The marriage was not discovered until Saturday the 22d of August following; and on Monday the 24th of that month a Citation, returnable the third day after service, issued from the Consistory Court of London, at the suit of the Respondent, “as the natural and lawful father of Emma Sarah Ray, falsely calling herself Emma Sarah Sherwood, and, as such, a person interested in the legitimacy or illegitimacy of her issue,” calling on the Appellant, Mr. Sherwood, and Emma Sarah Ray, to answer in a cause of nullity of marriage, by reason of incest.
The Citation was served personally on both parties on the day it issued.
On the 31st of August 1835, the Act 5 & 6 Will. 4, c. 54, intituled, “An Act to render certain Marriages valid, and to alter the Law with respect to certain voidable Marriages,” received the royal assent. After reciting, that “Whereas marriages be
tween persons within the prohibited degrees are voidable only by sentence of the Ecclesiastical Court, pro- SHERWOOD nounced during the lifetime of both the parties thereto, and it is unreasonable that the state and condition of the children of marriages between persons within the prohibited degrees of affinity should remain unsettled during so long a period, and it is fitting that all marriages which
hereafter be celebrated between persons within the prohibited degrees of consanguinity or affinity should be ipso facto void, and not merely voidable,” it enacts, “ That all marriages which shall have been celebrated before the passing of the Act, between persons being within the prohibited degrees of affinity, shall not thereafter be annulled for that cause, by any sentence of the Ecclesiastical Court, unless pronounced in a suit which shall be depending at the time of the passing of the Act: provided that nothing hereinbefore enacted shall affect marriages between persons being within the prohibited degrees of consanguinity:" and it also enacts, sec. 2, “That all marriages which shall thereafter be celebrated between persons within the prohibited degrees of consanguinity or affinity shall be absolutely null and void, to all intents and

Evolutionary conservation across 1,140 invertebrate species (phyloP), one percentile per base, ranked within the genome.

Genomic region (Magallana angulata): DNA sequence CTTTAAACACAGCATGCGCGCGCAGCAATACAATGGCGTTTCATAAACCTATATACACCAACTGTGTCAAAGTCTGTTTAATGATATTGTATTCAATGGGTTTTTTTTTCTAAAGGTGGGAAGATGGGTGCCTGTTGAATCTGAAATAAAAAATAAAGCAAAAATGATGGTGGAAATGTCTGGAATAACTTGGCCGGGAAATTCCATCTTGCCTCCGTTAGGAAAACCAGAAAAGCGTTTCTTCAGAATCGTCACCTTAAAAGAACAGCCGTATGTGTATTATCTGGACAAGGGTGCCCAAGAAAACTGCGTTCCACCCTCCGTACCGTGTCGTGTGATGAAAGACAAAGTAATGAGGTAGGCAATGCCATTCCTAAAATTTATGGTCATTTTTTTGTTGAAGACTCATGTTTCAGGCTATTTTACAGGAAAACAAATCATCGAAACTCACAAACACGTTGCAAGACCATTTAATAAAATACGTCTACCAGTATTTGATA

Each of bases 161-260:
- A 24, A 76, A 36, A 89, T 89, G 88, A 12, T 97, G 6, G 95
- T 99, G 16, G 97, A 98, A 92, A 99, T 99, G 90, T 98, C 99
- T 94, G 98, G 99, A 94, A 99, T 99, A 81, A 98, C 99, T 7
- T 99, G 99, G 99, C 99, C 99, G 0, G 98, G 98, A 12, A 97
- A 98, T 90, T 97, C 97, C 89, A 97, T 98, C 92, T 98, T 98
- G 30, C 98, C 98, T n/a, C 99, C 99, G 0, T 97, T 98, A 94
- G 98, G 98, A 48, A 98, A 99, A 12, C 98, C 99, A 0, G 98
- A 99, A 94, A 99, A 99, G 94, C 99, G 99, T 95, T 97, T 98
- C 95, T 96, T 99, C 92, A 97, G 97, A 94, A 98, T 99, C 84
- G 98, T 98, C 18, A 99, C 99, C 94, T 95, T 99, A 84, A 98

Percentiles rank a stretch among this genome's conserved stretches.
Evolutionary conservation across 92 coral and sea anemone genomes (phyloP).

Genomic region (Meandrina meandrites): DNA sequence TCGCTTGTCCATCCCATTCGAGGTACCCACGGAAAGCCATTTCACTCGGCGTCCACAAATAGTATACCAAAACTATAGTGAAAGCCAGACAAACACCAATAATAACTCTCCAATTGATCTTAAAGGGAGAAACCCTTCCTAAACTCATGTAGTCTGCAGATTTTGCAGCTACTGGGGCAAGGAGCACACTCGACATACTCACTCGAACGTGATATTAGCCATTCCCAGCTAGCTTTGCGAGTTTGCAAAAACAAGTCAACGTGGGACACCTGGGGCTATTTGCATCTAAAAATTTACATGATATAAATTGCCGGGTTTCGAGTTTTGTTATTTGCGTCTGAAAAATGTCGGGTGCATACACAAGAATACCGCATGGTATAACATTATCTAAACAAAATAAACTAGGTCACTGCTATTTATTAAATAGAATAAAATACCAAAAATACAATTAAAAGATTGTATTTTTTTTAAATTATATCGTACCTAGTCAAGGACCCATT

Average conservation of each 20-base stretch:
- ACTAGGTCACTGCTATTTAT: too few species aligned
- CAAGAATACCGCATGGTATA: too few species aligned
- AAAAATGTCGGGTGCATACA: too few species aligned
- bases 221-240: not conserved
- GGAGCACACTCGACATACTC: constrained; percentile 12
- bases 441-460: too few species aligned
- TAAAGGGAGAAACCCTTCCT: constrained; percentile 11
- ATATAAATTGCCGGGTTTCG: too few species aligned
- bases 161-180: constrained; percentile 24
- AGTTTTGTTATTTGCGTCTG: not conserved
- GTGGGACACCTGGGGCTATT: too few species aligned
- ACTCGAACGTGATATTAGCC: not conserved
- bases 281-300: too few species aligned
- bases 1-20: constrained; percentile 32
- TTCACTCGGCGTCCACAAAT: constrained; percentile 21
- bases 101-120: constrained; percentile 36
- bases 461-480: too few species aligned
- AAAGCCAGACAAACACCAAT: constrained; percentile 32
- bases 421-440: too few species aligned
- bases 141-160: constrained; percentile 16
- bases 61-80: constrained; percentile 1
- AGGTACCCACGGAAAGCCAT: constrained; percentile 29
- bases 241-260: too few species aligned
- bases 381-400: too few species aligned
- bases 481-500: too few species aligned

purposes whatsoever (a).”
(a) As there is no definition in the above Act of the "prohibited degrees” of consanguinity or affinity, and as there is some controversy respecting the table of the Levitical degrees, a statement of the law respecting them will, it is hoped, not be thought irrelevant.
The first mention of the “prohibited degrees” in the Statuto Book is in the 25 Hen. 8, c. 22*, intituled, “A Act concerning the King's Succession,” which was passed to legalize his divorce from